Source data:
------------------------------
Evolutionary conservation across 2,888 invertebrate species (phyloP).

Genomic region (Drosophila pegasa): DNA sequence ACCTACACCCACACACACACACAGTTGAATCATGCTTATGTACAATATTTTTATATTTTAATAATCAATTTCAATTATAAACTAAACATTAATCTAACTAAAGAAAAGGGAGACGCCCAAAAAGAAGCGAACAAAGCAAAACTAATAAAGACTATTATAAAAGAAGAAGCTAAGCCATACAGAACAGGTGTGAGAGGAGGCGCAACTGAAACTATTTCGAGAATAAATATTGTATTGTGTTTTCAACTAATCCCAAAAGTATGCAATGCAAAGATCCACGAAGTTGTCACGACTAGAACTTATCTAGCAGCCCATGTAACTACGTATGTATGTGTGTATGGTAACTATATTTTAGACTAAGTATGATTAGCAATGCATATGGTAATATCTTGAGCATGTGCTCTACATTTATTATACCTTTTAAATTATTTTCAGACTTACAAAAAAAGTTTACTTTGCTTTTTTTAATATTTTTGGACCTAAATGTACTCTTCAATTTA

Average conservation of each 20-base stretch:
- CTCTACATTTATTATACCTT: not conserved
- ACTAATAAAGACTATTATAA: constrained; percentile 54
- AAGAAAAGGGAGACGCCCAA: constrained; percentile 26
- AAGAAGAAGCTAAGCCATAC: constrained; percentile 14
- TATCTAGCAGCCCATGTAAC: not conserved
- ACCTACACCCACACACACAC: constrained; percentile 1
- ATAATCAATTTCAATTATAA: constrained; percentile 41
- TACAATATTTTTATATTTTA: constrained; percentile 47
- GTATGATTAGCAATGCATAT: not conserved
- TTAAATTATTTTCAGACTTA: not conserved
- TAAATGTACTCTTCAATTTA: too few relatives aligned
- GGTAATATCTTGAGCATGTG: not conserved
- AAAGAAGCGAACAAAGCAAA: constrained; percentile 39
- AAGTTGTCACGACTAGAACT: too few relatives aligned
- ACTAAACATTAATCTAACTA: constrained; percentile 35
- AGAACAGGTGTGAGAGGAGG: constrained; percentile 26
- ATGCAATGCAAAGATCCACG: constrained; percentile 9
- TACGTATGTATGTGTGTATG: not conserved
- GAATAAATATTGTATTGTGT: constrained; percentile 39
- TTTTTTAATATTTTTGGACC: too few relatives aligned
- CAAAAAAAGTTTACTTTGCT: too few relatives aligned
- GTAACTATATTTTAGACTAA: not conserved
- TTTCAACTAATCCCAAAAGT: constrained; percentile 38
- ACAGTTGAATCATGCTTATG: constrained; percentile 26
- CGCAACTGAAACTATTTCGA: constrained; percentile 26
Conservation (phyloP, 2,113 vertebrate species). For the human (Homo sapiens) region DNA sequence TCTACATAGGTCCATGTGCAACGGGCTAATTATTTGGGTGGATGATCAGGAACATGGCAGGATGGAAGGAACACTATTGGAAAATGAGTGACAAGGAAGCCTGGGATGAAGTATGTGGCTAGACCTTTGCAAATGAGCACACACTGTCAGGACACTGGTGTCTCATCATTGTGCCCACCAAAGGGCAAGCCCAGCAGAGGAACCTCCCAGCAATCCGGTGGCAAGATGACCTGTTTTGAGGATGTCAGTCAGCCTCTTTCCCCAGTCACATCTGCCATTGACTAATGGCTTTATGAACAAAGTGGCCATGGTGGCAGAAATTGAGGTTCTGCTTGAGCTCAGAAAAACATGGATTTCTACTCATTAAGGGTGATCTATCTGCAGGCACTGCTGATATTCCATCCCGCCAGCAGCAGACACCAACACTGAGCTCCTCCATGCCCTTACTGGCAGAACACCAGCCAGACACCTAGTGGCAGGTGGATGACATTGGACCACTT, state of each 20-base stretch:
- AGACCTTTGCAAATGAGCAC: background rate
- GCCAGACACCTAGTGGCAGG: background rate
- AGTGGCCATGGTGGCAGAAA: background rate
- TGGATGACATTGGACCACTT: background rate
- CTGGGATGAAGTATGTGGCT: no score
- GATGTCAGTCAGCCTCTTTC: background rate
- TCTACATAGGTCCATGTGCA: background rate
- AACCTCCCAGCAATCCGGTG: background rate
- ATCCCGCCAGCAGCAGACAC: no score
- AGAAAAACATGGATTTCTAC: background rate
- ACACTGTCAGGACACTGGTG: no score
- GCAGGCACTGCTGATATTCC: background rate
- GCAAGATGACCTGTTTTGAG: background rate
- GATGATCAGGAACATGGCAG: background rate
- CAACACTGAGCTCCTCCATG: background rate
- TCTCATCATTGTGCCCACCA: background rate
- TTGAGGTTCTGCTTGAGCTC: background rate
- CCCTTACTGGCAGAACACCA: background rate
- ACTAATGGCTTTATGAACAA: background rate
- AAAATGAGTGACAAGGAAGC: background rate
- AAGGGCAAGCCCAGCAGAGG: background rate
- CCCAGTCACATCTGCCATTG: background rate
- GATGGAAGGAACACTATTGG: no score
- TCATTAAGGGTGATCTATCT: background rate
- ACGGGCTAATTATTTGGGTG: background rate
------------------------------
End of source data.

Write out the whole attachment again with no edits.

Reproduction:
Evolutionary conservation across 2,888 invertebrate species (phyloP).

Genomic region (Drosophila pegasa): DNA sequence ACCTACACCCACACACACACACAGTTGAATCATGCTTATGTACAATATTTTTATATTTTAATAATCAATTTCAATTATAAACTAAACATTAATCTAACTAAAGAAAAGGGAGACGCCCAAAAAGAAGCGAACAAAGCAAAACTAATAAAGACTATTATAAAAGAAGAAGCTAAGCCATACAGAACAGGTGTGAGAGGAGGCGCAACTGAAACTATTTCGAGAATAAATATTGTATTGTGTTTTCAACTAATCCCAAAAGTATGCAATGCAAAGATCCACGAAGTTGTCACGACTAGAACTTATCTAGCAGCCCATGTAACTACGTATGTATGTGTGTATGGTAACTATATTTTAGACTAAGTATGATTAGCAATGCATATGGTAATATCTTGAGCATGTGCTCTACATTTATTATACCTTTTAAATTATTTTCAGACTTACAAAAAAAGTTTACTTTGCTTTTTTTAATATTTTTGGACCTAAATGTACTCTTCAATTTA

Average conservation of each 20-base stretch:
- CTCTACATTTATTATACCTT: not conserved
- ACTAATAAAGACTATTATAA: constrained; percentile 54
- AAGAAAAGGGAGACGCCCAA: constrained; percentile 26
- AAGAAGAAGCTAAGCCATAC: constrained; percentile 14
- TATCTAGCAGCCCATGTAAC: not conserved
- ACCTACACCCACACACACAC: constrained; percentile 1
- ATAATCAATTTCAATTATAA: constrained; percentile 41
- TACAATATTTTTATATTTTA: constrained; percentile 47
- GTATGATTAGCAATGCATAT: not conserved
- TTAAATTATTTTCAGACTTA: not conserved
- TAAATGTACTCTTCAATTTA: too few relatives aligned
- GGTAATATCTTGAGCATGTG: not conserved
- AAAGAAGCGAACAAAGCAAA: constrained; percentile 39
- AAGTTGTCACGACTAGAACT: too few relatives aligned
- ACTAAACATTAATCTAACTA: constrained; percentile 35
- AGAACAGGTGTGAGAGGAGG: constrained; percentile 26
- ATGCAATGCAAAGATCCACG: constrained; percentile 9
- TACGTATGTATGTGTGTATG: not conserved
- GAATAAATATTGTATTGTGT: constrained; percentile 39
- TTTTTTAATATTTTTGGACC: too few relatives aligned
- CAAAAAAAGTTTACTTTGCT: too few relatives aligned
- GTAACTATATTTTAGACTAA: not conserved
- TTTCAACTAATCCCAAAAGT: constrained; percentile 38
- ACAGTTGAATCATGCTTATG: constrained; percentile 26
- CGCAACTGAAACTATTTCGA: constrained; percentile 26
Conservation (phyloP, 2,113 vertebrate species). For the human (Homo sapiens) region DNA sequence TCTACATAGGTCCATGTGCAACGGGCTAATTATTTGGGTGGATGATCAGGAACATGGCAGGATGGAAGGAACACTATTGGAAAATGAGTGACAAGGAAGCCTGGGATGAAGTATGTGGCTAGACCTTTGCAAATGAGCACACACTGTCAGGACACTGGTGTCTCATCATTGTGCCCACCAAAGGGCAAGCCCAGCAGAGGAACCTCCCAGCAATCCGGTGGCAAGATGACCTGTTTTGAGGATGTCAGTCAGCCTCTTTCCCCAGTCACATCTGCCATTGACTAATGGCTTTATGAACAAAGTGGCCATGGTGGCAGAAATTGAGGTTCTGCTTGAGCTCAGAAAAACATGGATTTCTACTCATTAAGGGTGATCTATCTGCAGGCACTGCTGATATTCCATCCCGCCAGCAGCAGACACCAACACTGAGCTCCTCCATGCCCTTACTGGCAGAACACCAGCCAGACACCTAGTGGCAGGTGGATGACATTGGACCACTT, state of each 20-base stretch:
- AGACCTTTGCAAATGAGCAC: background rate
- GCCAGACACCTAGTGGCAGG: background rate
- AGTGGCCATGGTGGCAGAAA: background rate
- TGGATGACATTGGACCACTT: background rate
- CTGGGATGAAGTATGTGGCT: no score
- GATGTCAGTCAGCCTCTTTC: background rate
- TCTACATAGGTCCATGTGCA: background rate
- AACCTCCCAGCAATCCGGTG: background rate
- ATCCCGCCAGCAGCAGACAC: no score
- AGAAAAACATGGATTTCTAC: background rate
- ACACTGTCAGGACACTGGTG: no score
- GCAGGCACTGCTGATATTCC: background rate
- GCAAGATGACCTGTTTTGAG: background rate
- GATGATCAGGAACATGGCAG: background rate
- CAACACTGAGCTCCTCCATG: background rate
- TCTCATCATTGTGCCCACCA: background rate
- TTGAGGTTCTGCTTGAGCTC: background rate
- CCCTTACTGGCAGAACACCA: background rate
- ACTAATGGCTTTATGAACAA: background rate
- AAAATGAGTGACAAGGAAGC: background rate
- AAGGGCAAGCCCAGCAGAGG: background rate
- CCCAGTCACATCTGCCATTG: background rate
- GATGGAAGGAACACTATTGG: no score
- TCATTAAGGGTGATCTATCT: background rate
- ACGGGCTAATTATTTGGGTG: background rate